Peaches

Nothing quite like a fresh peach on a hot summer day..

Tonight, Abigail enjoyed her very first peach. I cut it into long thin chunks so she could hold onto it more easily. When first starting to eat solids, babies can only eat what sticks out of the top or bottom of their fists. They don’t yet have the coordination to open their fist and eat out of it. That is why it’s important to cut things into long strips, like the shape of fries. You will notice that if it’s not long enough, baby will just get frustrated.

One huge difference between giving purees and BLW is that BLW encourages a child to learn to chew and keep food in their mouth and then swallow. When giving purees it’s mostly just about getting them to swallow it. Babies who have been breastfed will naturally find it a little easier to get the hang of chewing simply because their jaws are using to having to work harder to get milk than bottle fed babes.

What a simple joy, to enjoy a lovely fresh peach as God intended it! Abigail will now know that a peach looks, feels and tastes like a peach and not just the same as every other fruit. I know it may sound like I’m a little intense about not giving purees…and I sort of am. I really think that in the same way we would rather enjoy fresh fruit, vegetables, grains and lean meats in their truest form than all pureed up, our babes are no different. If we can teach them from an early age that food is to be enjoyed in all colours, textures, shapes, sizes and tastes, then they are more likely to be good eaters who enjoy variety. Variety is the spice of life people! 🙂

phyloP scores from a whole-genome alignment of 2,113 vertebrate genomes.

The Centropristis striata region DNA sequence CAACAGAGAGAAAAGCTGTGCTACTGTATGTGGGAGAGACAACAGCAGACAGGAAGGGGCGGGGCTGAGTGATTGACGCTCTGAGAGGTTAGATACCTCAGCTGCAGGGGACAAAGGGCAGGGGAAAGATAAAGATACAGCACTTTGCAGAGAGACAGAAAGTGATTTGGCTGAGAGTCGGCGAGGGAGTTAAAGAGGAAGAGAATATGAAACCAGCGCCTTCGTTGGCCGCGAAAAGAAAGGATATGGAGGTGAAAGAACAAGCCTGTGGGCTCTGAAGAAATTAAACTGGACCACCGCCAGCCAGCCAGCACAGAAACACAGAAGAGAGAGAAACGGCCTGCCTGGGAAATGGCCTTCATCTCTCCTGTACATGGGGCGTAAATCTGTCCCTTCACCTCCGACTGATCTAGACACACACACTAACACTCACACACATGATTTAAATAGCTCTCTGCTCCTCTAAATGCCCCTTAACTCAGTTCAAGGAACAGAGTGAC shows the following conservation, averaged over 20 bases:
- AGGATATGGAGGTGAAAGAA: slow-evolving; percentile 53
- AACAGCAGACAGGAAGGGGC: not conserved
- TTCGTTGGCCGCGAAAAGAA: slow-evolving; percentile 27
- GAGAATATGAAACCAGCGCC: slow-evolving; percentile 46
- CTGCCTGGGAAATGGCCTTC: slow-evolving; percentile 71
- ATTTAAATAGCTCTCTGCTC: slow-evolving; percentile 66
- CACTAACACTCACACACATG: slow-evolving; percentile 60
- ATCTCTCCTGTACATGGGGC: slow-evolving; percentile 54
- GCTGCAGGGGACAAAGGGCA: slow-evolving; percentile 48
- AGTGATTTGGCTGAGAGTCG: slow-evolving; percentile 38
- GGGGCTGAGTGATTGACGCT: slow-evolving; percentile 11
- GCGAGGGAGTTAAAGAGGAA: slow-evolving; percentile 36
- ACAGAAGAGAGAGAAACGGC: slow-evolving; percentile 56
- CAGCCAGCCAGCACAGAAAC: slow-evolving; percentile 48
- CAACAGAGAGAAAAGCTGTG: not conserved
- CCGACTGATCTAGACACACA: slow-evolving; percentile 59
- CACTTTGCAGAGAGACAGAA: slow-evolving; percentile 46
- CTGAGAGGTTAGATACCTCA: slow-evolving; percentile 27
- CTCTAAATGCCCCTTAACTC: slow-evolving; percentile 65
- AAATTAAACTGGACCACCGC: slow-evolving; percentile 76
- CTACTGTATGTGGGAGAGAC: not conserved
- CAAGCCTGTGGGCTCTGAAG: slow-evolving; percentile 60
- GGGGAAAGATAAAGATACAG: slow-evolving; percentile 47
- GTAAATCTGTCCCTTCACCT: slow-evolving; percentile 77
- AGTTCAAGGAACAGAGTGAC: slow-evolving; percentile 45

Here is my little peach eating a peach..

http://www.youtube.com/get_player

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One thought on “Peaches

  1. Katie she is ridiculously cute! And obviously LOVES her food. I have done BLW in a fashion with both Reuben and Liam but teamed it with mashed food or spoon fed small pieces because they were both too hungry and I have to confess I was keen to cut down on the breastfeeds. I love the confidence it gave me though to give them all sorts of different things (like you said, variety is key) and also taught me to not worry about gagging – thats just them managing the problem! If they're making a sound they're not choking, its when they're silently choking that you worry cos thats when theyre not breathing. Had that happen once with Ru so now I know the difference!I need to get back to it though, I have become very lazy and feeding him to get it done quickly rather than having things ready for him to take his time feeding himself, and he is getting less adventurous because of it so thanks for the kick in the pants!

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